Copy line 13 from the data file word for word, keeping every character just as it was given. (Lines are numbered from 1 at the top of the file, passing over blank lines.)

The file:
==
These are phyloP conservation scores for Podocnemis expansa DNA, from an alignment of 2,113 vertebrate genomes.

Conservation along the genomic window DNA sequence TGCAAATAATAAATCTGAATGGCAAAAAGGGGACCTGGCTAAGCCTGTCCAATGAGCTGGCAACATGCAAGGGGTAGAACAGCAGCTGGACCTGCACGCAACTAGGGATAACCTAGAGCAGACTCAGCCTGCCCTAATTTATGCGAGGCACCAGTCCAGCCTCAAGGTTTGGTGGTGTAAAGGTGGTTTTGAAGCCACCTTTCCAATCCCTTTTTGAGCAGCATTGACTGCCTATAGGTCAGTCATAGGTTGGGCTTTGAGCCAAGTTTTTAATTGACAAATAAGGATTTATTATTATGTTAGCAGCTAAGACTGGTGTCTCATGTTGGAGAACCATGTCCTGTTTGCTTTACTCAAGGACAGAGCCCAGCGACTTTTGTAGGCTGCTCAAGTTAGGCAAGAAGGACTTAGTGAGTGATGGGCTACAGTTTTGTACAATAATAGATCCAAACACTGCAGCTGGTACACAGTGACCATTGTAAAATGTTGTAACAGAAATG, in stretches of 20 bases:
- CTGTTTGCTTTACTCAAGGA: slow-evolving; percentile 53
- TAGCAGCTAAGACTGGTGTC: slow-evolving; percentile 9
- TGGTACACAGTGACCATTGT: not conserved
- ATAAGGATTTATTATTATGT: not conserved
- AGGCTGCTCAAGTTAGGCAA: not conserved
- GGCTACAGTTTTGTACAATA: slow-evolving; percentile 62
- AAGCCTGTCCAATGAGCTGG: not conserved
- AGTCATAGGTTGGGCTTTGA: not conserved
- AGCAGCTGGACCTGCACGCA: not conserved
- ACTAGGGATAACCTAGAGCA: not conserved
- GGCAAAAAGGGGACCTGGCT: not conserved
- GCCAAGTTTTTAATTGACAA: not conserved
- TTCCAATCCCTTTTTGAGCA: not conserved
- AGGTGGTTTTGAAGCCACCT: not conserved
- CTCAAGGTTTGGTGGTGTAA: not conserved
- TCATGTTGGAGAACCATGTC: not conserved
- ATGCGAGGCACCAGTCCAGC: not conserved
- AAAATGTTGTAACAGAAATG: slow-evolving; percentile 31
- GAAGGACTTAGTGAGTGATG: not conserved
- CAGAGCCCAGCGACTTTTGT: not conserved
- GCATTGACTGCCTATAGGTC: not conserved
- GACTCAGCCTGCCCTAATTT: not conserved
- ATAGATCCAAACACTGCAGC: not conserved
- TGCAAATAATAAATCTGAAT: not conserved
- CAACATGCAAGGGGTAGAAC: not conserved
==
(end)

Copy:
- GGCAAAAAGGGGACCTGGCT: not conserved